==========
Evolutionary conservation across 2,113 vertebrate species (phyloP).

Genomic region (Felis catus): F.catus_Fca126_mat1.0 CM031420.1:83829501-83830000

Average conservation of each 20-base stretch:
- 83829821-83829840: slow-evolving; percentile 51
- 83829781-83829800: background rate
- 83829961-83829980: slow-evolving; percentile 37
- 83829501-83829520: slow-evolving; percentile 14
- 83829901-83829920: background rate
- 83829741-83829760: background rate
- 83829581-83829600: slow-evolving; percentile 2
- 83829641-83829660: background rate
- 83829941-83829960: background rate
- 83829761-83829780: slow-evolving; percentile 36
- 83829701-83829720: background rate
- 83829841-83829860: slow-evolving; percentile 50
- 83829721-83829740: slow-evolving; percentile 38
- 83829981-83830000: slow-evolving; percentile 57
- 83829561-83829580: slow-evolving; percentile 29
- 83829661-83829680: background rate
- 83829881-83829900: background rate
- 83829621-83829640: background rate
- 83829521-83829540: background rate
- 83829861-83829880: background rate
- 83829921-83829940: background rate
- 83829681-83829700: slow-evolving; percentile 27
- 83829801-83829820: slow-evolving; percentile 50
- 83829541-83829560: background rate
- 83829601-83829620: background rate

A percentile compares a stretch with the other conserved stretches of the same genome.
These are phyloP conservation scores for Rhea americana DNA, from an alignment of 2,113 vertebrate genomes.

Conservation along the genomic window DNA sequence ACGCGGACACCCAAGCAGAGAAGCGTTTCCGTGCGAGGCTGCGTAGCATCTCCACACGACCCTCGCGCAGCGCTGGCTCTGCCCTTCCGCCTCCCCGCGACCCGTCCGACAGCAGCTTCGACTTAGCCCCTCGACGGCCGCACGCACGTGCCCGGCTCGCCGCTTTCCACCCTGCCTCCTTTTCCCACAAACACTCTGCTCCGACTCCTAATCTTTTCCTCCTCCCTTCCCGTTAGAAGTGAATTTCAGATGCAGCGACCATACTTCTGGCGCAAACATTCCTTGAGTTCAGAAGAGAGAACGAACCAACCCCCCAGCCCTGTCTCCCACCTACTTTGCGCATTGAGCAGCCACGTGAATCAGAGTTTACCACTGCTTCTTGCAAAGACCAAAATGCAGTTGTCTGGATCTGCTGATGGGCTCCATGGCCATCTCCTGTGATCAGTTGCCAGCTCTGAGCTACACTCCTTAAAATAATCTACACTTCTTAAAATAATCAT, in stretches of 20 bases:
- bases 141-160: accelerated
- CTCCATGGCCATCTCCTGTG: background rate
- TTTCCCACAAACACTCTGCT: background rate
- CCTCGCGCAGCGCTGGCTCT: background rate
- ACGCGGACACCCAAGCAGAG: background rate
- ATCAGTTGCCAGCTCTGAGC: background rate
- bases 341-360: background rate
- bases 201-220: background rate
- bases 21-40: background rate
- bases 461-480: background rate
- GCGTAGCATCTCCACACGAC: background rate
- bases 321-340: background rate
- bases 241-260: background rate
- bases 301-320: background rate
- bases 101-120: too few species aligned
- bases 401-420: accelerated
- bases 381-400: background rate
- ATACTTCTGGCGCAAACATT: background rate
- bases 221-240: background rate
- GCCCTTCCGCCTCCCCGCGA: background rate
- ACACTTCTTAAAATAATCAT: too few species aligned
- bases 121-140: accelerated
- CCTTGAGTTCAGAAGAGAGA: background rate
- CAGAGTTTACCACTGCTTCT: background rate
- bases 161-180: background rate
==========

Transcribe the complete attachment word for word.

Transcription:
Evolutionary conservation across 2,113 vertebrate species (phyloP).

Genomic region (Felis catus): F.catus_Fca126_mat1.0 CM031420.1:83829501-83830000

Average conservation of each 20-base stretch:
- 83829821-83829840: slow-evolving; percentile 51
- 83829781-83829800: background rate
- 83829961-83829980: slow-evolving; percentile 37
- 83829501-83829520: slow-evolving; percentile 14
- 83829901-83829920: background rate
- 83829741-83829760: background rate
- 83829581-83829600: slow-evolving; percentile 2
- 83829641-83829660: background rate
- 83829941-83829960: background rate
- 83829761-83829780: slow-evolving; percentile 36
- 83829701-83829720: background rate
- 83829841-83829860: slow-evolving; percentile 50
- 83829721-83829740: slow-evolving; percentile 38
- 83829981-83830000: slow-evolving; percentile 57
- 83829561-83829580: slow-evolving; percentile 29
- 83829661-83829680: background rate
- 83829881-83829900: background rate
- 83829621-83829640: background rate
- 83829521-83829540: background rate
- 83829861-83829880: background rate
- 83829921-83829940: background rate
- 83829681-83829700: slow-evolving; percentile 27
- 83829801-83829820: slow-evolving; percentile 50
- 83829541-83829560: background rate
- 83829601-83829620: background rate

A percentile compares a stretch with the other conserved stretches of the same genome.
These are phyloP conservation scores for Rhea americana DNA, from an alignment of 2,113 vertebrate genomes.

Conservation along the genomic window DNA sequence ACGCGGACACCCAAGCAGAGAAGCGTTTCCGTGCGAGGCTGCGTAGCATCTCCACACGACCCTCGCGCAGCGCTGGCTCTGCCCTTCCGCCTCCCCGCGACCCGTCCGACAGCAGCTTCGACTTAGCCCCTCGACGGCCGCACGCACGTGCCCGGCTCGCCGCTTTCCACCCTGCCTCCTTTTCCCACAAACACTCTGCTCCGACTCCTAATCTTTTCCTCCTCCCTTCCCGTTAGAAGTGAATTTCAGATGCAGCGACCATACTTCTGGCGCAAACATTCCTTGAGTTCAGAAGAGAGAACGAACCAACCCCCCAGCCCTGTCTCCCACCTACTTTGCGCATTGAGCAGCCACGTGAATCAGAGTTTACCACTGCTTCTTGCAAAGACCAAAATGCAGTTGTCTGGATCTGCTGATGGGCTCCATGGCCATCTCCTGTGATCAGTTGCCAGCTCTGAGCTACACTCCTTAAAATAATCTACACTTCTTAAAATAATCAT, in stretches of 20 bases:
- bases 141-160: accelerated
- CTCCATGGCCATCTCCTGTG: background rate
- TTTCCCACAAACACTCTGCT: background rate
- CCTCGCGCAGCGCTGGCTCT: background rate
- ACGCGGACACCCAAGCAGAG: background rate
- ATCAGTTGCCAGCTCTGAGC: background rate
- bases 341-360: background rate
- bases 201-220: background rate
- bases 21-40: background rate
- bases 461-480: background rate
- GCGTAGCATCTCCACACGAC: background rate
- bases 321-340: background rate
- bases 241-260: background rate
- bases 301-320: background rate
- bases 101-120: too few species aligned
- bases 401-420: accelerated
- bases 381-400: background rate
- ATACTTCTGGCGCAAACATT: background rate
- bases 221-240: background rate
- GCCCTTCCGCCTCCCCGCGA: background rate
- ACACTTCTTAAAATAATCAT: too few species aligned
- bases 121-140: accelerated
- CCTTGAGTTCAGAAGAGAGA: background rate
- CAGAGTTTACCACTGCTTCT: background rate
- bases 161-180: background rate